Individualizing Learning Arrangements for Children with Intellectual Disabilities

Principal Investigator: Griffin Rooker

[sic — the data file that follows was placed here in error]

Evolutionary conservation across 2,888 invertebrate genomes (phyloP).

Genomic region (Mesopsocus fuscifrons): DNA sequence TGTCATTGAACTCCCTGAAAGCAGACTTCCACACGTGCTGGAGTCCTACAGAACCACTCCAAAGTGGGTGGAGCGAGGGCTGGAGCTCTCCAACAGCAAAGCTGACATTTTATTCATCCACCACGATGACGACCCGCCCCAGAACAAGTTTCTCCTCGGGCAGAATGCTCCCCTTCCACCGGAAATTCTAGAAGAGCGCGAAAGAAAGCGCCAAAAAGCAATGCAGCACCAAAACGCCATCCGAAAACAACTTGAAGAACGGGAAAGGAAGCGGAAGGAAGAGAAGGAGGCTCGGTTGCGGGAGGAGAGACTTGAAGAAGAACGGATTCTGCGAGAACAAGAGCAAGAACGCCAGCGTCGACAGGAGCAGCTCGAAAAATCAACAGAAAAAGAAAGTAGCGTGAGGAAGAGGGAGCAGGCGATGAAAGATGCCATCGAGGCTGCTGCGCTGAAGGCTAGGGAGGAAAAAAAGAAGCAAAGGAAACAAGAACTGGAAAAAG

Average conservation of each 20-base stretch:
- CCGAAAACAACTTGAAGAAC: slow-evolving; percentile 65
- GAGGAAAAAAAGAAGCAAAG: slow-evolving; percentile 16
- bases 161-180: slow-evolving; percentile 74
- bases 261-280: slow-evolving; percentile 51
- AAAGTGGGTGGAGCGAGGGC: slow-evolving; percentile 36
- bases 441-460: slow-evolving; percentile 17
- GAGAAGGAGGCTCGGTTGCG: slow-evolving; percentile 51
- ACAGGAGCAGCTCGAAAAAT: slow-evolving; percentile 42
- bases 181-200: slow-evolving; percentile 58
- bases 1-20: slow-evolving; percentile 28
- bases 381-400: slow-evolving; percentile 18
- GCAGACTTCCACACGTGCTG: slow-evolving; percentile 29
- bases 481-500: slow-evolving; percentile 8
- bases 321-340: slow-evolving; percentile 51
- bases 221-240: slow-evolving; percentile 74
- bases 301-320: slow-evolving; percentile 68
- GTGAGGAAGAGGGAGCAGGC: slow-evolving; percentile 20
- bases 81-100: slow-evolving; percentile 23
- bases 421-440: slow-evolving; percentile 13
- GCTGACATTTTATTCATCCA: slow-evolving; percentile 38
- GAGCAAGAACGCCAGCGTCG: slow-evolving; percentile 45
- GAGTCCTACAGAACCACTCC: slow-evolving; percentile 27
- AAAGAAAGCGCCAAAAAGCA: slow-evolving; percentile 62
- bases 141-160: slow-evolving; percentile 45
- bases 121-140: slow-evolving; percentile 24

The frequent and immediate delivery of reinforcers (rewards) following completion of academic tasks and related activities is an integral part of many educational programs for children with developmental and intellectual disabilities. One area of particular interest is the influence of specific parameters of reinforcement (e.g., quality, delay, and effort required to produce reinforcers) on academically related work behavior. Our prior efforts have revealed that high-preference or low-quality reinforcers can sometimes sustain as much adaptive behavior as higher preference/quality reinforcers. We have also observed that delivery of token reinforcers (e.g., stickers later exchangeable for the actual reinforcers) can sometimes sustain performances as well as the actual reinforcers. We now propose to examine how well lower-preference reinforcers and token reinforcers sustain their effects when the reinforcement system is modified to make it more practical for use in naturalistic settings. Generally, this will be accomplished by comparing the effects of lower quality reinforcers and token reinforcers to those of actual, high-quality reinforcers as the amount of work required is increased or as the delay to reinforcement is increased.